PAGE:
Once you’ve been in the workforce for a while, it can be easy to neglect your resume. After all, you’ve been working, accumulating experience and juggling your job and life. If you’re not actively looking for work or got your last position through networking or someone you knew, it is easy for years to pass before you’ve looked at your resume.
There’s plenty of advice out there about how to improve your resume but before you start word-smithing and adding bullet points, consider a good spring cleaning. The first step to updating a resume that’s been stale is probably to simply get rid of a lot of irrelevant and outdated material.
Here’s where to start pruning your resume:
1. Your GPA in School
If you were Valedictorian of your university, you can make a note of that. You may even want to include the fact that you graduated Phi Beta Kappa. But a GPA from 2005 simply doesn’t matter now that it’s after 2015. Including this information can also make it appear that you have poor judgment about what is relevant and the results you have achieved since then.
2. Classes You’ve Taken
Similarly, unless you’re applying to a job where coursework has helped you achieve some sort of practical career transition (e.g. taking software development courses when you are seeking a new role as a programmer), your future employer probably isn’t particularly interested in an experienced hire’s extracurricular enrichment classes.
3. Languages You Speak (Even Fluently)
Languages are a great skill in life, but unless you’re applying to work in a position where a foreign language is helpful or required, putting languages on your resume can make you look like you’re unfocused on the job at hand. Save some more space to describe your recent career accomplishments instead.
If you do believe your language skills are important for the role, be sure to include them but leave out any languages where you don’t have business-level proficiency.
4. Summer Internships
If you’ve been in the workforce for several years, summer internships falls into the category of completely irrelevant. It may be tempting to cut out prestigious internships that you were proud of (or that you believe make you look interesting) but the truth of the matter is that putting a summer internship on your resume at this stage of your career may make you look like you exercise poor judgment about what is important…and what is ancient history.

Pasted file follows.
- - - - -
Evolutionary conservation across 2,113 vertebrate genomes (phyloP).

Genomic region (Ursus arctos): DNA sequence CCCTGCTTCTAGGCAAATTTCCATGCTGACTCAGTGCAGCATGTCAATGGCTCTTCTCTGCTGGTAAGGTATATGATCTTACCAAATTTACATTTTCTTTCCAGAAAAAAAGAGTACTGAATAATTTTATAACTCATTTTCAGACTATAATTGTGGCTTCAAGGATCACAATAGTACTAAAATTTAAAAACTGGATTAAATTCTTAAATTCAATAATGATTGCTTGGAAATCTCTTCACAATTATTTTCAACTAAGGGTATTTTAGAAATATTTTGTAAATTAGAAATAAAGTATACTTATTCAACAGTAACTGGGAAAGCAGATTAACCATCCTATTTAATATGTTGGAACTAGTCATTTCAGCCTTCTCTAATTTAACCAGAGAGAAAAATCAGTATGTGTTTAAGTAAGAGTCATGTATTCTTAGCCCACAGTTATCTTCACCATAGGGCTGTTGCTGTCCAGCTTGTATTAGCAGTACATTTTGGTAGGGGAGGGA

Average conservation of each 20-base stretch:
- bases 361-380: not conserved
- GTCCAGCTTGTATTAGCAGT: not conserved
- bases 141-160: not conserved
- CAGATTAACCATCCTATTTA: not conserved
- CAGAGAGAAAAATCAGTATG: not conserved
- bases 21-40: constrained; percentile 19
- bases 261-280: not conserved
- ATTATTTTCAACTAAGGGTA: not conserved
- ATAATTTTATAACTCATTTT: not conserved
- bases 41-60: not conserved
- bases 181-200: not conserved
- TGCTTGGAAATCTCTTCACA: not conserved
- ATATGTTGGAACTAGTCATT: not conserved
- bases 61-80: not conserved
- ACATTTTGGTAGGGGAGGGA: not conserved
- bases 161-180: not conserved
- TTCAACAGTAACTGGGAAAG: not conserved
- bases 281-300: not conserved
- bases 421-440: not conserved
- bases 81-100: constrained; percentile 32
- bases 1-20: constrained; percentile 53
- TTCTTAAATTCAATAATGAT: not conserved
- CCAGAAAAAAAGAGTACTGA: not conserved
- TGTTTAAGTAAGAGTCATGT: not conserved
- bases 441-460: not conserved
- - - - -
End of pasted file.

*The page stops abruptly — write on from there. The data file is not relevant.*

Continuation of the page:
If someone is interested in your references, they will ask. You also don’t need to write “References upon request” since that is also something a recruiter or hiring manager will assume. After all, when’s the last time someone applied for a job they wanted and refused to provide references?
6. The Number of Years of Experience You Have
The amount of experience you have only matters with respect to the position you’re currently applying for. Too often, people believe that the higher the number of years of experience, the better. If you were employed over a decade ago as a researcher but have not worked in that field for the past 15 years, there’s no need to count all your working years as “years of experience” in an executive summary. It’s simply not necessary.
7. Your graduation dates (depending on your age).
Sadly, age discrimination is alive and well. Though you never want to assume the worst of people, your graduation date is not necessary unless you graduated recently. Your work experience and credentials should speak for themselves and anyone who is worried about being passed over because of their age should simply eliminate the years on your resume that are attached to your college and/or graduate degrees.
Making sure you trim the fat when you update your resume can be important as deciding what to put in. It’s important to tailor your resume to individual jobs that you’re applying for, and it’s a lot easier to do that succinctly after you’ve taken out things that are irrelevant and/or outdated.
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